Rancho la Azufrosa, Aldama, Tamaulipas, Mexico
Reporting from Zacaton Basecamp
Resolution. John Kerr was up at dawn and on the cell phone with Nigel Jones going over possibilities for why the new disconnect boards were not functioning. After a few rounds the problem was isolated to one particular chip. John then began methodically testing that chip and found one of the eight tiny solder connections to be non-contacting. When he re-soldered that the system came up. With this resolved we completed the checkout of the E-stop system with the batteries (now fully charged) back in the loop. John then powered up SIOP (the system basic Input-Output onboard interface computer) and was able to interrogate the various sub-systems and their associated sensors. The batteries were online and giving good readings and, following entry of the local GPS coordinates which Vickie Siegel collected outside the lab, the IMU portion of the guidance system came up with a proper alignment.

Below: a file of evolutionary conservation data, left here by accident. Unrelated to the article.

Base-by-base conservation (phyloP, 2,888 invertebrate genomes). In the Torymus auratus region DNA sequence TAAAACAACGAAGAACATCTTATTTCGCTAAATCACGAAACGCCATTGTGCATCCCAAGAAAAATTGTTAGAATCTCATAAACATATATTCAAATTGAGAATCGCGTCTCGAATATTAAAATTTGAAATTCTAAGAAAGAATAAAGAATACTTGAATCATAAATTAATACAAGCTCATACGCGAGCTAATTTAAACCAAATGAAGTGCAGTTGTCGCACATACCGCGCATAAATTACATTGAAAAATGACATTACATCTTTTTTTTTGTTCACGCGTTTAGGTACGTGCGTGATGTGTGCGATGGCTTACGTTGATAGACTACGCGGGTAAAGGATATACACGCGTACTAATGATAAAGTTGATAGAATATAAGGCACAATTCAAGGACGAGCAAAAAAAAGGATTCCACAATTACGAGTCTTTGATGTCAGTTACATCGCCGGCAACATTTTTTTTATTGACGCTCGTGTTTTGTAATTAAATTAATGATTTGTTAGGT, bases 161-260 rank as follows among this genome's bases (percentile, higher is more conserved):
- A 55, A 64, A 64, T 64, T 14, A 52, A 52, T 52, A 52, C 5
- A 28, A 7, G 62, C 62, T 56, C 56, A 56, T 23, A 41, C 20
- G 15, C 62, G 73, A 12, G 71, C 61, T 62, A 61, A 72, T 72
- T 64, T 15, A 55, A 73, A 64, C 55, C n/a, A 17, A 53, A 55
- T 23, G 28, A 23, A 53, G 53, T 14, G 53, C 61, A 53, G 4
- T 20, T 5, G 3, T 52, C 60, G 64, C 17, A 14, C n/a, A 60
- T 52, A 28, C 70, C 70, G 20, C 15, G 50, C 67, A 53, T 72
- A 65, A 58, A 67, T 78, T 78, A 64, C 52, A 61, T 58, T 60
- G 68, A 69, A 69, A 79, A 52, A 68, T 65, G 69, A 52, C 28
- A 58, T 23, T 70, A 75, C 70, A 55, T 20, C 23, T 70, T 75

Above: Vickie Siegel doing final checkout on the 100m sonar array
Above: John Kerr (SAS) interrogating the bot with the microRAPTOR real-time interface tool from the lab.
Above: Screen capture from microRAPTOR showing both batteries online and charged (a very good thing indeed, considering where we were on Tuesday !).
Above: Vickie Siegel and John Kerr with DEPTHX at 10pm on February 2. We are now about one day from being fully operational, assuming no more field glitches.
At this point we continued with routine assembly tasks until 10pm. Marcus Gary meanwhile had completed installation of ceiling vent fans in the lab. Although seemingly unnecessary given the cold temperatures we’ve been experiencing the past few days, it will be required once the normal hot weather returns.
In all, a very good day. Barring any unforeseen problems we should have the bot close to complete assembly by late tomorrow and ready for transport to cenote La Pilita on Sunday, where we will begin the first true exploration field tests in a truly unexplored environment.